Bingen City Council Member Catherine Kiewit
The Dalles Mayor
Stephen Lawrence and
Council Member Dan Spatz
(Letter signed by another 63 city, county, and state elected officials from Oregon, Washington, Idaho and Montana.)
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Parkdale third graders sing "12 Disaster Days of Christmas"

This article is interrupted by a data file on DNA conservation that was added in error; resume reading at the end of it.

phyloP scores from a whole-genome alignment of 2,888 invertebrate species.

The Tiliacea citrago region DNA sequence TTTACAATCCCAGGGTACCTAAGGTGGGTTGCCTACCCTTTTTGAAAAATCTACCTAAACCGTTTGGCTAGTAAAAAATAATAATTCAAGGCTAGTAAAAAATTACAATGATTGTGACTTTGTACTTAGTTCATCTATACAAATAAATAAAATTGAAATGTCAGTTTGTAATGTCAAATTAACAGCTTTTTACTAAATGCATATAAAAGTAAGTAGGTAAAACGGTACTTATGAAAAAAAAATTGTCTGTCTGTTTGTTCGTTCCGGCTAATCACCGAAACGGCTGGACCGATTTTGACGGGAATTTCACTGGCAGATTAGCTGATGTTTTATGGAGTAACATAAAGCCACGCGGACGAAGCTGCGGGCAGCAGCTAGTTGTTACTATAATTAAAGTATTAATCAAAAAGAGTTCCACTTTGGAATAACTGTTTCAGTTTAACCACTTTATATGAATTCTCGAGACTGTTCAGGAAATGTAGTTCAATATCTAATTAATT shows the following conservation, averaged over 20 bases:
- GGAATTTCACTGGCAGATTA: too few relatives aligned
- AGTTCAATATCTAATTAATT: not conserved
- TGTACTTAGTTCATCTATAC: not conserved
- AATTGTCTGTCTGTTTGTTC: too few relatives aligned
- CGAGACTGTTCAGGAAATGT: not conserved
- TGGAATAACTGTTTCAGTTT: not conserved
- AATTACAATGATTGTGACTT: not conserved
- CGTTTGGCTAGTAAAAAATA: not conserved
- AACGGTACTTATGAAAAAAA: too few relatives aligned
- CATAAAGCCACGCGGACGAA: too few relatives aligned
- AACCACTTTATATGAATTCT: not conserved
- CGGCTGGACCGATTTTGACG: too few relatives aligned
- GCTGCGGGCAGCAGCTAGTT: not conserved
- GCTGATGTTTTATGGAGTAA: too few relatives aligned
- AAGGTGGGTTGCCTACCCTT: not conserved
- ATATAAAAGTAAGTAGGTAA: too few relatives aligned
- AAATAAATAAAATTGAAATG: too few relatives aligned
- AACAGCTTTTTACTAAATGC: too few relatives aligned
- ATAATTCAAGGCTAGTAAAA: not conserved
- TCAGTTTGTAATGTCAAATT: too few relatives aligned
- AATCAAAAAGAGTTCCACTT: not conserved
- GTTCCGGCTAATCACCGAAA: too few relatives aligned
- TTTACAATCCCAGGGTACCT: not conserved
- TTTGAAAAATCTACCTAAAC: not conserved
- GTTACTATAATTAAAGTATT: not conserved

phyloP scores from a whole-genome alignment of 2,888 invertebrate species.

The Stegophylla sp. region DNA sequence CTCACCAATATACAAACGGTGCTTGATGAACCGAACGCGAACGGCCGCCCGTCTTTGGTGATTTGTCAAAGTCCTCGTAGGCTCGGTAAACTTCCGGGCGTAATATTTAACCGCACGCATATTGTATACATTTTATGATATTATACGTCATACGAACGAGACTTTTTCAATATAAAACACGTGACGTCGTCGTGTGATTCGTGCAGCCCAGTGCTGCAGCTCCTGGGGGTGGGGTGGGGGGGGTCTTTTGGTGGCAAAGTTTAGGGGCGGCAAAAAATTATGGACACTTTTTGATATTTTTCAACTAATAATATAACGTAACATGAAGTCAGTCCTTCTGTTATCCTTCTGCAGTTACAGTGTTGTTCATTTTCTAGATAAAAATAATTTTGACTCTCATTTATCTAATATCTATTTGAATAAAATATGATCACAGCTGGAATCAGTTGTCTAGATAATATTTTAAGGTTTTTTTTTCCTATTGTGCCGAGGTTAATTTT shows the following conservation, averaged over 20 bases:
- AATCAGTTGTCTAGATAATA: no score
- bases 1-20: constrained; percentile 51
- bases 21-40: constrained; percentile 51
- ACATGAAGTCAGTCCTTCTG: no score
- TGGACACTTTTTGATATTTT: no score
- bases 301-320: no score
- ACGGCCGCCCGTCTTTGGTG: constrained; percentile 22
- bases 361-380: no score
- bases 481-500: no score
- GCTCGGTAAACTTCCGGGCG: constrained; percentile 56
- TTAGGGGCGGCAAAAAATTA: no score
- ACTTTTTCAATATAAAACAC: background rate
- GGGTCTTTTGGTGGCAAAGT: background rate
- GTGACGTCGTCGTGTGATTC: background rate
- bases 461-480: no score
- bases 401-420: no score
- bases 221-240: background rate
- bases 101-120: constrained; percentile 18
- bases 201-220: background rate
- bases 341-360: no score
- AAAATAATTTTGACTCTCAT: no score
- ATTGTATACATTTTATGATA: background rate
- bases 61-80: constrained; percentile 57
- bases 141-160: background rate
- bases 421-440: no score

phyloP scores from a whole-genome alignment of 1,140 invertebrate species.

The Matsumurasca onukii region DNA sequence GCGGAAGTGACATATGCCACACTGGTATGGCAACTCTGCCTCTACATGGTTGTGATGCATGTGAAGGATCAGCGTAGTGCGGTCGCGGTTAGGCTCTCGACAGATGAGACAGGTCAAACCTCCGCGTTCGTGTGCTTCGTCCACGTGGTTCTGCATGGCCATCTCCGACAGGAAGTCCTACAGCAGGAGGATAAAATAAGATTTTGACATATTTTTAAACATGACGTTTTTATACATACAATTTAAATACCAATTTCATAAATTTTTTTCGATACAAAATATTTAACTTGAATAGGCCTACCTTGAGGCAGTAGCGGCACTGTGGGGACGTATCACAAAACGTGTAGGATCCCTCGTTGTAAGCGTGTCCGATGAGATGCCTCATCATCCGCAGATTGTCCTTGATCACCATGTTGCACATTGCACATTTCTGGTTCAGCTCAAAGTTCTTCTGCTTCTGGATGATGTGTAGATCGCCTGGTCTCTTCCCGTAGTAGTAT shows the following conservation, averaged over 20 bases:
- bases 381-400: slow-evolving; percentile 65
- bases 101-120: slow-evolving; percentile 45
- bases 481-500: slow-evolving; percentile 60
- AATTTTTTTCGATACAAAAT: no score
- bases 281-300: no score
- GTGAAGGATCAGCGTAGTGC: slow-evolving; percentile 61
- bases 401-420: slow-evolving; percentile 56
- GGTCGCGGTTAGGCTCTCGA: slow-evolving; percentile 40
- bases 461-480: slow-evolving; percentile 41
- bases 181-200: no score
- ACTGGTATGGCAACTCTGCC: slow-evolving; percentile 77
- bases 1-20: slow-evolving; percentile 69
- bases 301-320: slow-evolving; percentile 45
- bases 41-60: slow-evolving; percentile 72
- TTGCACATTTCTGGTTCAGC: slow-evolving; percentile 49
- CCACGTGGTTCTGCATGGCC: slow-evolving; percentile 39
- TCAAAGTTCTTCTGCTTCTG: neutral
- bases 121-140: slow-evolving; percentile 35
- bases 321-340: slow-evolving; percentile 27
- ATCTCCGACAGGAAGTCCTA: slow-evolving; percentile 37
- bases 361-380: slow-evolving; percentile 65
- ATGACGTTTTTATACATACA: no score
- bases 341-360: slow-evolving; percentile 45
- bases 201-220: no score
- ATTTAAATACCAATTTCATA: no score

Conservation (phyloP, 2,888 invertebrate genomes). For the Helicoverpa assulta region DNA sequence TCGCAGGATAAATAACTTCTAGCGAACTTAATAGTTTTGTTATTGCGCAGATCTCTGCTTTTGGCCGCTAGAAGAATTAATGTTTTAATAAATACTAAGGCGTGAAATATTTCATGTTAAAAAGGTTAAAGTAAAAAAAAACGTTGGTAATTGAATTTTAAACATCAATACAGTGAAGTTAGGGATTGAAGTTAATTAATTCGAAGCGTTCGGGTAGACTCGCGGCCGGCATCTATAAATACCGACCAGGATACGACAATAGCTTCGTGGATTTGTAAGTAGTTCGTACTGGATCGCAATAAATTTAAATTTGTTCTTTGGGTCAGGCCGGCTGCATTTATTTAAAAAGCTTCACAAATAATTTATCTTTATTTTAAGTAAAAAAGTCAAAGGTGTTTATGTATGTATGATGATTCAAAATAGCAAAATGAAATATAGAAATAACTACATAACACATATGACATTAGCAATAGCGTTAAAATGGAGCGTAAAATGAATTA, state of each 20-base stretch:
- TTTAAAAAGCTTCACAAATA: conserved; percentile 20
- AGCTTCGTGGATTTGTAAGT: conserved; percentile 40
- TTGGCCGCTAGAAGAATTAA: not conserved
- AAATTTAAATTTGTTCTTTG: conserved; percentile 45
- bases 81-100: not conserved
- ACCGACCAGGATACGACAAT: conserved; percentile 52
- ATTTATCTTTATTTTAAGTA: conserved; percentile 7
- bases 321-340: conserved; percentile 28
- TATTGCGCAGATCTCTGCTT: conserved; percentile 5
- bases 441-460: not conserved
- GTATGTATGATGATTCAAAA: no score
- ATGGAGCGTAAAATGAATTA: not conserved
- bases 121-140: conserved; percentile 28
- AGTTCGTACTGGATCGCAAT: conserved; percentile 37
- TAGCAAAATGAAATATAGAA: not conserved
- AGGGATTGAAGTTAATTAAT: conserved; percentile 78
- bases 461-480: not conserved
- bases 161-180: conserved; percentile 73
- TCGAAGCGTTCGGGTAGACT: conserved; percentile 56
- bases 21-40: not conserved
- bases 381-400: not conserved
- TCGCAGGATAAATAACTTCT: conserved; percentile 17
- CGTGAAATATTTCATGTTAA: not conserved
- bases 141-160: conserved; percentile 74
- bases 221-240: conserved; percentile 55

Welcome to your sing-able Christmas gift list. What follows is an emergency rendition of “12 Days of Christmas” – for outfitting your home or car in case of snow storm, earthquake, flood or other emergency. Read it as a simple list, or sing it to the tune of “12 Days” – you know, as in “ … and a partridge in a pear tree…” Not to make light of it, but the song is a familiar framework for a set of gift ideas that you could consider gathering together, even if the recipient already owns items such as a bunch of coats, tire chains and flashlights. Stores throughout the Gorge are stocked up on all these items. Buying all 12 days might be prohibitive, but here are three ideas for checking any of the dozen off your list (notations follow, 1-12.) The gift items needed to stay warm, dry and safe are also coded to suggest items in your abode (A) in your car (C) or both (B). 12 Gallons of Water (A) 11 Family meals (B) 10 Cans of propane (A) 9 Hygiene bags (B) 8 Packs of batteries (A) 7 Spare coats (B) 6 Bright red flares (C) 5 Cozy blankets (B) 4 Tire chains (C) 3 Flashlights (B) 2 cell phone chargers (B) 1 And a crush-proof first aid kit (B) Price ranges? Here’s a few quotes for days Three, Two, Four and Nine: n A family gift of flashlights (three will run $15-30, Hood River Supply, Tum-A-Lum) n Cell phone chargers (two will run $30-60) n Tire chains (basic set, $30, Les Schwab, returnable if unused for the winter) n Family meals ($100 or so should cover the basics for three or four reasonably well-fed days) n The home kit should be kept in a handy place near an exit, and remember that water needs to be replenished every few months. If you have a solid first aid kit already, switch out the gift idea with “and-a-sto-o-u-t- tub-for it-all …” Otherwise, it’s a case of assembling your home or car kits and making sure all members of the family know what the resources are and how to use them (ie flares and propane). Emergency situations are at worst life-threatening, at best deeply uncomfortable if you and your family are left without power for an extended period, or traveling and find yourself in a situation where you need to wait out a storm, lengthy traffic delay, or other crisis. Notes on the 12 gift ideas: 12 – Gallons of water: that’s one per person in a four-member family to last for three days, the recommended minimum to be prepared for utility outages. 11 – Easy-open packaged goods, energy bars, dried food and nuts are good things to include for nutrition. Think of what your family of four needs for three days to stay fortified and hydrated (see number 12). Can-opener also recommended 10 – If you have a propane camping stove, keep extra fuel handy. 9 – Hygiene bags: put packaged moistened towelettes, toilet paper, and plastic ties in large garbage bags (for personal sanitation) Resource list courtesy of Hood River County Emergency Management, Barbara Ayers, manager/ 541-386-1213. The county also reminds residents to Get a Kit, Make A Plan to connect your family if separated, and Stay Informed. See www.co.hood-river.or.us to opt-in for citizen alerts. Enlarge